Many of the bad beers had common and unpleasant off-flavors, and some even tasted like bandaids, diesel gas, “skunk,” feces, or even vomit.

Not all of the bad beers I’ve had have had these flavors. Some were just stale (think wet cardboard). Some were simply flavorless. Only occasionally would a beer be drinkable when I first started.

In my experience, the freshness and quality of the ingredients are paramount for the quality of the final product. Based on the common and stale flavor of the beer I tried, I’m fairly certain much of this beer was made from kits that had been left out in a hot garage for months. Based on these common off flavors, I believe most of these brewers also skipped the important sanitation steps.

Most of the instructions are extraneous anyway, right? Hah. Based on the beer I tried, many brewers probably used stale ingredients from poor sanitation practices, too.

Since I started homebrewing over a decade ago, I’ve been offered beer kits from many friends and acquaintances. I assume some of these kits were laying around in garages, some for months, or even years. I graciously decline, and offer one of my own finely crafted homebrew beers.

I’m not that much of a curmudgeon though. Is it fair to knock the Mr. Beer kit without having used one in a while? With a bit of bias, I embarked on a mission to see if I could make good, drinkable beer from the Mr. Beer ingredients and do a Mr. Beer review.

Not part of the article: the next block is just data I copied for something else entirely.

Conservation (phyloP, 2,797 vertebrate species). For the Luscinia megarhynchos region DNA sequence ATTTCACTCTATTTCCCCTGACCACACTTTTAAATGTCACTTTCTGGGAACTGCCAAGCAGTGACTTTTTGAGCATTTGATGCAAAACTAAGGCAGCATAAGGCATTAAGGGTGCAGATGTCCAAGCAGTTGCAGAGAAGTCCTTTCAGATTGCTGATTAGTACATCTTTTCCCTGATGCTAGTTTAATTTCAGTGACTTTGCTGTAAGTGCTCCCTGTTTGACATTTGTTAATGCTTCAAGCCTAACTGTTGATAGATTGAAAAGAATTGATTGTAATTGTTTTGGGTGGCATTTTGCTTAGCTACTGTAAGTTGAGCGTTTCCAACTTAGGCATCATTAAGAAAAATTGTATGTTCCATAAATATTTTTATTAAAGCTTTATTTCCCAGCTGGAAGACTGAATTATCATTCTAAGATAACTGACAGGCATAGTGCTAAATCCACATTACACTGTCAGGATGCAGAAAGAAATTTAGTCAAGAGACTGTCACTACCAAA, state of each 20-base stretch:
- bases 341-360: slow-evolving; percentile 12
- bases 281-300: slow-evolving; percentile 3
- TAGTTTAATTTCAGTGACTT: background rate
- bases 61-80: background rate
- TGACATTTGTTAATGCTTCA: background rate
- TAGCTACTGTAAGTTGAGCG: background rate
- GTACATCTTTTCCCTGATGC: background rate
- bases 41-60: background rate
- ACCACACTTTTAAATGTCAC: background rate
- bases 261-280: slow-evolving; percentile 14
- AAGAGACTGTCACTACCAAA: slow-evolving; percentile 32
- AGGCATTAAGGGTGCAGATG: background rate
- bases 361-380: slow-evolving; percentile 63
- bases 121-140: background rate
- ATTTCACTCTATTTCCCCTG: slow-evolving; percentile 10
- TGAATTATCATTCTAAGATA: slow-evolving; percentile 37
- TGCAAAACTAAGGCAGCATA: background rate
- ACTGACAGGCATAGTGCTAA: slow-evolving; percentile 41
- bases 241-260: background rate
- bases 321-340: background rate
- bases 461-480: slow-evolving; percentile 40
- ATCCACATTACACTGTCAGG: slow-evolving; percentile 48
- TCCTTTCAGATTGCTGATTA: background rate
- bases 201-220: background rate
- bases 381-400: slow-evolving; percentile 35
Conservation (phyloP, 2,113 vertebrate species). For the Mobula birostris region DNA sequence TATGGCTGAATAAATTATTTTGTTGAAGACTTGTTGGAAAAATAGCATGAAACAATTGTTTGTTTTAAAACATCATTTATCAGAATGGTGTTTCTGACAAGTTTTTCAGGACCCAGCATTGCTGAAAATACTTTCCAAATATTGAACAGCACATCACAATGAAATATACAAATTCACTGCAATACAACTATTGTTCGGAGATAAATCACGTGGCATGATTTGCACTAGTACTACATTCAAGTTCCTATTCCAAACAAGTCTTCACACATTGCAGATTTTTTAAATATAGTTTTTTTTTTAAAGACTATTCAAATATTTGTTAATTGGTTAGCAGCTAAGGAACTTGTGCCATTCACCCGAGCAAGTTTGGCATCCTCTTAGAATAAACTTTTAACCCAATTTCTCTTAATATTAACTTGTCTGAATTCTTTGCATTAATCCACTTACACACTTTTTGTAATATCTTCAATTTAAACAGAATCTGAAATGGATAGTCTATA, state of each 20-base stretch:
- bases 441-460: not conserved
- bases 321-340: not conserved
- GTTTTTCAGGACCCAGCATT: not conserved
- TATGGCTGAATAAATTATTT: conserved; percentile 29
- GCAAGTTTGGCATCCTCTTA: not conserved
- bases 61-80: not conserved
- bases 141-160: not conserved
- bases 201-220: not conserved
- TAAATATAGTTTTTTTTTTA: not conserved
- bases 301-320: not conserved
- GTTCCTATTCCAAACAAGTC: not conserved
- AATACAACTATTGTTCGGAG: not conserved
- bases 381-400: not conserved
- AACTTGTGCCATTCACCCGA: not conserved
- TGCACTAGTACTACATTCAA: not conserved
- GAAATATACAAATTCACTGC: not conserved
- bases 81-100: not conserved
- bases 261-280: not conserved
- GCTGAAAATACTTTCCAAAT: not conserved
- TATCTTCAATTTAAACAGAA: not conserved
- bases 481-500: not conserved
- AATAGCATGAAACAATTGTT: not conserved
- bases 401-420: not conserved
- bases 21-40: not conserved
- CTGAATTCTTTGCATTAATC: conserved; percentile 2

For my experiment, I chose to make an IPA using the Diablo IPA product. I picked up a Mr. Beer kit, plus some extra Mr. Beer extract, enough for four gallons of beer.

Full disclosure: I did not use the included Little Brown Keg (LBK) from the kit. I used the ingredients provided, but I have my own fermentation vessels more in tune to my liking.

I did examine the LBK though, and in my opinion, I think it’s reasonable. The two-gallon capacity wouldn’t work with my four-gallon batch planned.

I think the LBK, when cleaned and sanitized properly, would be a perfect fermentation vessel that’s capable of fermenting two gallons of wort (remember: we make wort, yeast makes beer).